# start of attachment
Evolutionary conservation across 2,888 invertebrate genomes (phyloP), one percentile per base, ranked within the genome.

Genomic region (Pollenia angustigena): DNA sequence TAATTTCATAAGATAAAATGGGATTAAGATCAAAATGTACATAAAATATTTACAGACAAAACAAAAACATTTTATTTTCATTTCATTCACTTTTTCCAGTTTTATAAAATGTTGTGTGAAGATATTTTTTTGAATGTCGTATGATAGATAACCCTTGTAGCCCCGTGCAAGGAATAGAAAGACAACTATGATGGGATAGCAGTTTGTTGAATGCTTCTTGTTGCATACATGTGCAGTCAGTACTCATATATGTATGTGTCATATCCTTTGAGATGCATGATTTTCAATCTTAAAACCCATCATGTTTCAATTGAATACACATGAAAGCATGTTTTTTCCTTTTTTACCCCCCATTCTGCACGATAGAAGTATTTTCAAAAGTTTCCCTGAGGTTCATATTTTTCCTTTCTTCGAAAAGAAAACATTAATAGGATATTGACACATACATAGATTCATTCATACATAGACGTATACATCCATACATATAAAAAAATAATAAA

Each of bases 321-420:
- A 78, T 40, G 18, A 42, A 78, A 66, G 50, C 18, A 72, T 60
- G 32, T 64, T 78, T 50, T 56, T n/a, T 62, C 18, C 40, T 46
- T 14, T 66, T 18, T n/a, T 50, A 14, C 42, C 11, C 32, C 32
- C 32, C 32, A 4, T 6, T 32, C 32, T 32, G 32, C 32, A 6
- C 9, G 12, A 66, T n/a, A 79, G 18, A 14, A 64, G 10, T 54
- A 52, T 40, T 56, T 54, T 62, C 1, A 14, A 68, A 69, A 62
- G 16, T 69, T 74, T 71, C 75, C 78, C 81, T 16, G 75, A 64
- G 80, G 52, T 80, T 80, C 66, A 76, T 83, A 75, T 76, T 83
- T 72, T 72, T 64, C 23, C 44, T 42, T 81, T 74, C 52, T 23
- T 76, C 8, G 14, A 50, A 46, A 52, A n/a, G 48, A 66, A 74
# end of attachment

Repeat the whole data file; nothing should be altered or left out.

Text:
Evolutionary conservation across 2,888 invertebrate genomes (phyloP), one percentile per base, ranked within the genome.

Genomic region (Pollenia angustigena): DNA sequence TAATTTCATAAGATAAAATGGGATTAAGATCAAAATGTACATAAAATATTTACAGACAAAACAAAAACATTTTATTTTCATTTCATTCACTTTTTCCAGTTTTATAAAATGTTGTGTGAAGATATTTTTTTGAATGTCGTATGATAGATAACCCTTGTAGCCCCGTGCAAGGAATAGAAAGACAACTATGATGGGATAGCAGTTTGTTGAATGCTTCTTGTTGCATACATGTGCAGTCAGTACTCATATATGTATGTGTCATATCCTTTGAGATGCATGATTTTCAATCTTAAAACCCATCATGTTTCAATTGAATACACATGAAAGCATGTTTTTTCCTTTTTTACCCCCCATTCTGCACGATAGAAGTATTTTCAAAAGTTTCCCTGAGGTTCATATTTTTCCTTTCTTCGAAAAGAAAACATTAATAGGATATTGACACATACATAGATTCATTCATACATAGACGTATACATCCATACATATAAAAAAATAATAAA

Each of bases 321-420:
- A 78, T 40, G 18, A 42, A 78, A 66, G 50, C 18, A 72, T 60
- G 32, T 64, T 78, T 50, T 56, T n/a, T 62, C 18, C 40, T 46
- T 14, T 66, T 18, T n/a, T 50, A 14, C 42, C 11, C 32, C 32
- C 32, C 32, A 4, T 6, T 32, C 32, T 32, G 32, C 32, A 6
- C 9, G 12, A 66, T n/a, A 79, G 18, A 14, A 64, G 10, T 54
- A 52, T 40, T 56, T 54, T 62, C 1, A 14, A 68, A 69, A 62
- G 16, T 69, T 74, T 71, C 75, C 78, C 81, T 16, G 75, A 64
- G 80, G 52, T 80, T 80, C 66, A 76, T 83, A 75, T 76, T 83
- T 72, T 72, T 64, C 23, C 44, T 42, T 81, T 74, C 52, T 23
- T 76, C 8, G 14, A 50, A 46, A 52, A n/a, G 48, A 66, A 74